Wednesday, June 19, 2024
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Embracing Life on Your Own Terms

Embrace your life.

It’s my personal slogan for 2024. Each year I adopt a slogan rather than make New Year’s resolutions, which can get so complex and numerous they become onerous simply to remember and too easy to forget. I call upon my slogan in my mind’s self-talk as needed to keep myself on track. Sometimes I say it out loud when I especially need reminding.

I am fond of saying that the longest journey in life is our search to find our true home, the place where we are fully accepted and loved just as we are. I’m equally fond of pointing out that our search, if it’s fruitful, leads us to the realization that our true home actually lies within ourselves. You can be at home wherever you are when you embrace what the late poet Mary Oliver called “your one wild and precious life.”

How Do You Want to Live Your Life?
The reality is that you can’t live every life. You have to choose one, stick with it and live it as best you can. Ideally, the one you choose will emerge from your understanding of who you are in your own heart, what you love and value, where you come from and wish to go, when you want to accomplish the goals you set for yourself, why you believe as you do, and how you want to spend the allocated and very finite amount of time you are given to live your life.

Like all gay men I have known, my journey toward finally embracing my life was a painful one. It included years of hiding the attraction I felt toward other males, even trying to hide it from myself by believing something so fundamental about myself would change, that the “phase” would pass.

Fortunately, my journey also included a pivotal moment, a before and after, when I finally knew that being gay was OK, that what truly matters is the choices I make about who I will be and how I will live. For me, choosing to “come out” and embrace my sexual orientation as a fact of my life had a great deal to do with how highly I value authenticity and integrity. Further along in my journey, I realized that my sexuality is only one facet of myself, that being gay is only one of my identities, which also include son, brother, uncle, author, and New Englander. Understanding and accepting that each is only part of the whole, I embrace the life that has flowed out of their unique blend.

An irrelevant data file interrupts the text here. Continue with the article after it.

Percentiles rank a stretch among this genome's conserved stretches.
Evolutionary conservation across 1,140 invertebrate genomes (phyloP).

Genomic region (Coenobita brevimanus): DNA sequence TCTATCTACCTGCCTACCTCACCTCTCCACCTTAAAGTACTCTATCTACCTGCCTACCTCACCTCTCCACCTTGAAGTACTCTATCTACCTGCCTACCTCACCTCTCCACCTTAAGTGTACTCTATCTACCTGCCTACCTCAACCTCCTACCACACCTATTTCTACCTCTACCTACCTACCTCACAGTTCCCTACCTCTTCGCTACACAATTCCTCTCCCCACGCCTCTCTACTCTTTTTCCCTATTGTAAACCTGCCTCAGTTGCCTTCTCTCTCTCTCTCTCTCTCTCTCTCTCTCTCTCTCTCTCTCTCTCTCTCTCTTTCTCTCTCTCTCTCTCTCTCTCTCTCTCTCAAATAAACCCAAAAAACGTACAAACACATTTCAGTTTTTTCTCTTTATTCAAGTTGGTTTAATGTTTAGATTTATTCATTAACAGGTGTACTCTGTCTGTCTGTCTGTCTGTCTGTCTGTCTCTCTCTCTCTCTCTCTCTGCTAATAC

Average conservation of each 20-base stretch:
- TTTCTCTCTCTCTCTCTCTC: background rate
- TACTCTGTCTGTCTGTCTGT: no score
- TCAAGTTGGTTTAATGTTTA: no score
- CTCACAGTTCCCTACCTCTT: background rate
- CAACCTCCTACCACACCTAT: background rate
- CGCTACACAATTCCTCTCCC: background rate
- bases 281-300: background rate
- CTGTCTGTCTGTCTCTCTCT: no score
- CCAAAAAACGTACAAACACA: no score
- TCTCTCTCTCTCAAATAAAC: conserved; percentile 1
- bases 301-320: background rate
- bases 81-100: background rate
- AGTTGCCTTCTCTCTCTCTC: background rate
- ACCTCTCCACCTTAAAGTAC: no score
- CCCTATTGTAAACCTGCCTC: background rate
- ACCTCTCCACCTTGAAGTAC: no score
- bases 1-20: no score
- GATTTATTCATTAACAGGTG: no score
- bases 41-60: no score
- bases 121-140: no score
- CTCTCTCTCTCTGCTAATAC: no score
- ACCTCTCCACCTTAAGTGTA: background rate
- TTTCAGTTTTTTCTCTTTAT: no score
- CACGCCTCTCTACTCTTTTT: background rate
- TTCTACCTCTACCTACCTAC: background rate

What Embracing Your Life Looks Like
Embracing your life means being willing to stand out from others and being true to yourself. It means risking others’ disapproval or rejection of you because you choose to act according to your own judgment and values rather than those that may have been prescribed without your consent, perhaps even before you were born.

“This above all: to thine own self be true,” goes Polonius’ oft-repeated advice to Hamlet in Shakespeare’s play. “And it must follow,” he adds, “as the night the day, Thou canst not then be false to any man.”

When you embrace your life, when you are at home within yourself, you will be as authentic with others as you are with yourself. You won’t feel a need to apologize for not being the person someone else might wish you were. You won’t pretend to be anyone, or anything, but will instead enjoy being who and what you are. You will know that is all you need—and it’s enough for one life, yours.

Embracing your life means accepting where you are on your life’s journey, not measuring your progress by anyone else’s standards but those you set for yourself. Only you can truly judge how far you have come because only you know where you began your journey, the obstacles that have stood in your way, and the suffering you have endured, between then and now.

Poetic Wisdom for Embracing Your Life
In his poem “The Road Not Taken,” Robert Frost describes a choice made at a fork in the road in a forest—or, we might say, in life’s road. A choice must be made: to take one road rather than the other, to live life one way rather than the other.

The poet fancies he can one day return to the fork in the road. “Yet,” he says, “knowing how way leads on to way/I doubted if I should ever come back.” He predicts that, “ages and ages hence,” he will describe his encounter with that fork, and the choice he made. “Two roads diverged in a wood,” he concludes, “and I—I took the one less traveled by/And that has made all the difference.”

Embrace your life and you will find the safest, most accepting home—within your own heart. That will make all the difference.



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